Presently the group consists of the Peer Events Management, The Rafi Peer Cultural Centre & Faizaan Peerzada Museum of Puppetry and Peer Films and Peer Artist Management. Today, it hosts and is famous for the the World Performing Arts Festival, as well the Youth, Film and Folk Festivals and the Mystic Music Sufi Festival. The Saanj Amritsar Festival for Peace and the Oslo Mela both take place under their label as well. These events have gone a long way towards showing a more soft and cultural side of Pakistan to the international community at large.
The Rafi Peer Theatre Workshop remains the oldest and largest puppet company in the country to date, and the Faizaan Peerzada Museum of Puppetry was their brainchild that slowly and gradually acquired shape and form over the course of several years. The museum today owes its remarkable execution and continuing maintenance to the undying interest, hard work and perseverance of its loving founders.
The Rafi Peer cultural group has organized 60 international performing arts festivals and 8 folk puppet national festivals. The international events have brought more than 20,000 foreign artists to Pakistan from all over the world. The group has also held more than 5,400 shows across the country and around the globe, and has now reached an audience of more than 4.5 million people. Besides the puppet shows, the group has partnered with organizations such as UNICEF and UNESCO in the past to cater to under-served communities and raise awareness of different issues among children, especially those from an unprivileged background. Programs such as the Punjab Government’s mobile campaign against drug use were lent support by Rafi Peer as well. Besides this, the group prides itself on tailoring the learning workshops to meet the needs and messages of partnering NGO’s for the best possible outcome amongst its young audiences.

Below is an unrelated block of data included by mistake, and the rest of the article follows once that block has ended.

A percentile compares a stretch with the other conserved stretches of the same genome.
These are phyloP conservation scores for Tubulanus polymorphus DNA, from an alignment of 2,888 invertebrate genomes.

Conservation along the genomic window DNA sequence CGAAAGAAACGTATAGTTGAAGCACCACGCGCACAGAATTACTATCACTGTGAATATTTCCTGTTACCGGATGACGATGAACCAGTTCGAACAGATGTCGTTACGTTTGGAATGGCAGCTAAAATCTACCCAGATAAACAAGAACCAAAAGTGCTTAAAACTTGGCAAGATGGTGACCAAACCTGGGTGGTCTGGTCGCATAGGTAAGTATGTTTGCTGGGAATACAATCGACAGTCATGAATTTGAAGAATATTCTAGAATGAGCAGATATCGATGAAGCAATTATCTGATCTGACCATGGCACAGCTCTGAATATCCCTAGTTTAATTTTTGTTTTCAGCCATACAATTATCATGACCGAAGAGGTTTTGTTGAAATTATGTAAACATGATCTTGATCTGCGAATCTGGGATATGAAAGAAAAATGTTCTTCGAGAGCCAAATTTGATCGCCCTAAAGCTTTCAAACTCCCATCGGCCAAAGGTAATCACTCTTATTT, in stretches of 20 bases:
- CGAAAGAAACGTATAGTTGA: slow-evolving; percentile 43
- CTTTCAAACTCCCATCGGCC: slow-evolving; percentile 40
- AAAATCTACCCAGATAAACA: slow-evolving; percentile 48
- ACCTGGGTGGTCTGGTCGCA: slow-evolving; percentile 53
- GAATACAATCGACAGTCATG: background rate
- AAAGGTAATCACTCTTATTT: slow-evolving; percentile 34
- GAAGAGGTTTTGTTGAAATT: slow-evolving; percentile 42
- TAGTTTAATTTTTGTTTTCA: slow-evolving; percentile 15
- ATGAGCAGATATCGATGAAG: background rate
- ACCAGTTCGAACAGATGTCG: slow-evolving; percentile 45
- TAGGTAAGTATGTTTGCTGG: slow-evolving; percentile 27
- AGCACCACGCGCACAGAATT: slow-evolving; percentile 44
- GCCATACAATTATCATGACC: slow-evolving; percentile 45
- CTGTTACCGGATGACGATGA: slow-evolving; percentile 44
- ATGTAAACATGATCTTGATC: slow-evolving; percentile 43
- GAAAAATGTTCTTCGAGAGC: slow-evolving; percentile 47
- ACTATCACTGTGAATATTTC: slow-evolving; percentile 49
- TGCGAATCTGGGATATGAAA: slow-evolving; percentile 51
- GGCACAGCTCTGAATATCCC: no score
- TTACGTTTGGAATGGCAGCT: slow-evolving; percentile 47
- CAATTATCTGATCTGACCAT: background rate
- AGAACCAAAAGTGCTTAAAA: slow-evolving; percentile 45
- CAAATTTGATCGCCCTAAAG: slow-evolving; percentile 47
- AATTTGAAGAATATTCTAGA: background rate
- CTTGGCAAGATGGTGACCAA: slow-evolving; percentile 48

For most of us, our main sources of entertainment are dreadful sit-down dinners but Peeru’s café housed in the Cultural Center makes that experience a little less inane. While the food is great, with both continental and international varieties, Peeru brings more to the table than just eatables. Indoors as well as outdoors decorations feature puppets and art wherever you look. Besides the option of a stroll through the Museum of Puppetry while you await your food, the venue also has an amphitheatre and live entertainment. The schedule for the week is printed on the menus and you can choose what night to come depending on your personal choice of music. There is a Sufi, Ghazal and Jazz night, along with a Sunday family night where the café hosts puppet and magic shows along with painting and bouncing castles. Besides the weekly special, the café also hosts concerts and comedy shows. Even the washrooms house the scents of incense and contain tastefully framed pictures of puppet shows. The center truly proves itself to be culture in a nutshell.